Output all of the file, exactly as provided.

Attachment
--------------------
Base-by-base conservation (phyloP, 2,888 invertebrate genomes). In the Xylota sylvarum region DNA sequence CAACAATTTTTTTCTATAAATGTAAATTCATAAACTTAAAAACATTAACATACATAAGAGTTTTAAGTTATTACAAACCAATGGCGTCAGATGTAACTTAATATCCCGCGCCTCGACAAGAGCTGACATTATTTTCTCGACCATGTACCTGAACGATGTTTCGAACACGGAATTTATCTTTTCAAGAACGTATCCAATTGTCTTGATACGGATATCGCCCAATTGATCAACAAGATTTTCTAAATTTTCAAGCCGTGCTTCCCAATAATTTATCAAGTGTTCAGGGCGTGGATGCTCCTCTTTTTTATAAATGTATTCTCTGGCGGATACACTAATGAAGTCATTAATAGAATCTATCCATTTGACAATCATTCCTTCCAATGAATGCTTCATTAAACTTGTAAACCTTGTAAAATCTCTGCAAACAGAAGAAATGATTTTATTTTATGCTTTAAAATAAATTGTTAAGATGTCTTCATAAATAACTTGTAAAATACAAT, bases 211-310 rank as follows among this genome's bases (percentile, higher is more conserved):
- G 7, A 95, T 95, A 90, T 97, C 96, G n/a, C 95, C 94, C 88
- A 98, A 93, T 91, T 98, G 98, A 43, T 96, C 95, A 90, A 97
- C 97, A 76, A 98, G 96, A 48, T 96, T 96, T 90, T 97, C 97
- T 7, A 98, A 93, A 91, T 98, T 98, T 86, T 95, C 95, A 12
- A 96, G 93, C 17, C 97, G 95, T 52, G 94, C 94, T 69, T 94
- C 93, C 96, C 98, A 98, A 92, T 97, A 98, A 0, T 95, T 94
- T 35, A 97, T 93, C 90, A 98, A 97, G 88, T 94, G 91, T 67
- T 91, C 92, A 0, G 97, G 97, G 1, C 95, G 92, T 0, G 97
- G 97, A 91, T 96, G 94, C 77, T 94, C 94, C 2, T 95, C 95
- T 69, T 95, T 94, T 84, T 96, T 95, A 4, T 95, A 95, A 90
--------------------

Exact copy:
Base-by-base conservation (phyloP, 2,888 invertebrate genomes). In the Xylota sylvarum region DNA sequence CAACAATTTTTTTCTATAAATGTAAATTCATAAACTTAAAAACATTAACATACATAAGAGTTTTAAGTTATTACAAACCAATGGCGTCAGATGTAACTTAATATCCCGCGCCTCGACAAGAGCTGACATTATTTTCTCGACCATGTACCTGAACGATGTTTCGAACACGGAATTTATCTTTTCAAGAACGTATCCAATTGTCTTGATACGGATATCGCCCAATTGATCAACAAGATTTTCTAAATTTTCAAGCCGTGCTTCCCAATAATTTATCAAGTGTTCAGGGCGTGGATGCTCCTCTTTTTTATAAATGTATTCTCTGGCGGATACACTAATGAAGTCATTAATAGAATCTATCCATTTGACAATCATTCCTTCCAATGAATGCTTCATTAAACTTGTAAACCTTGTAAAATCTCTGCAAACAGAAGAAATGATTTTATTTTATGCTTTAAAATAAATTGTTAAGATGTCTTCATAAATAACTTGTAAAATACAAT, bases 211-310 rank as follows among this genome's bases (percentile, higher is more conserved):
- G 7, A 95, T 95, A 90, T 97, C 96, G n/a, C 95, C 94, C 88
- A 98, A 93, T 91, T 98, G 98, A 43, T 96, C 95, A 90, A 97
- C 97, A 76, A 98, G 96, A 48, T 96, T 96, T 90, T 97, C 97
- T 7, A 98, A 93, A 91, T 98, T 98, T 86, T 95, C 95, A 12
- A 96, G 93, C 17, C 97, G 95, T 52, G 94, C 94, T 69, T 94
- C 93, C 96, C 98, A 98, A 92, T 97, A 98, A 0, T 95, T 94
- T 35, A 97, T 93, C 90, A 98, A 97, G 88, T 94, G 91, T 67
- T 91, C 92, A 0, G 97, G 97, G 1, C 95, G 92, T 0, G 97
- G 97, A 91, T 96, G 94, C 77, T 94, C 94, C 2, T 95, C 95
- T 69, T 95, T 94, T 84, T 96, T 95, A 4, T 95, A 95, A 90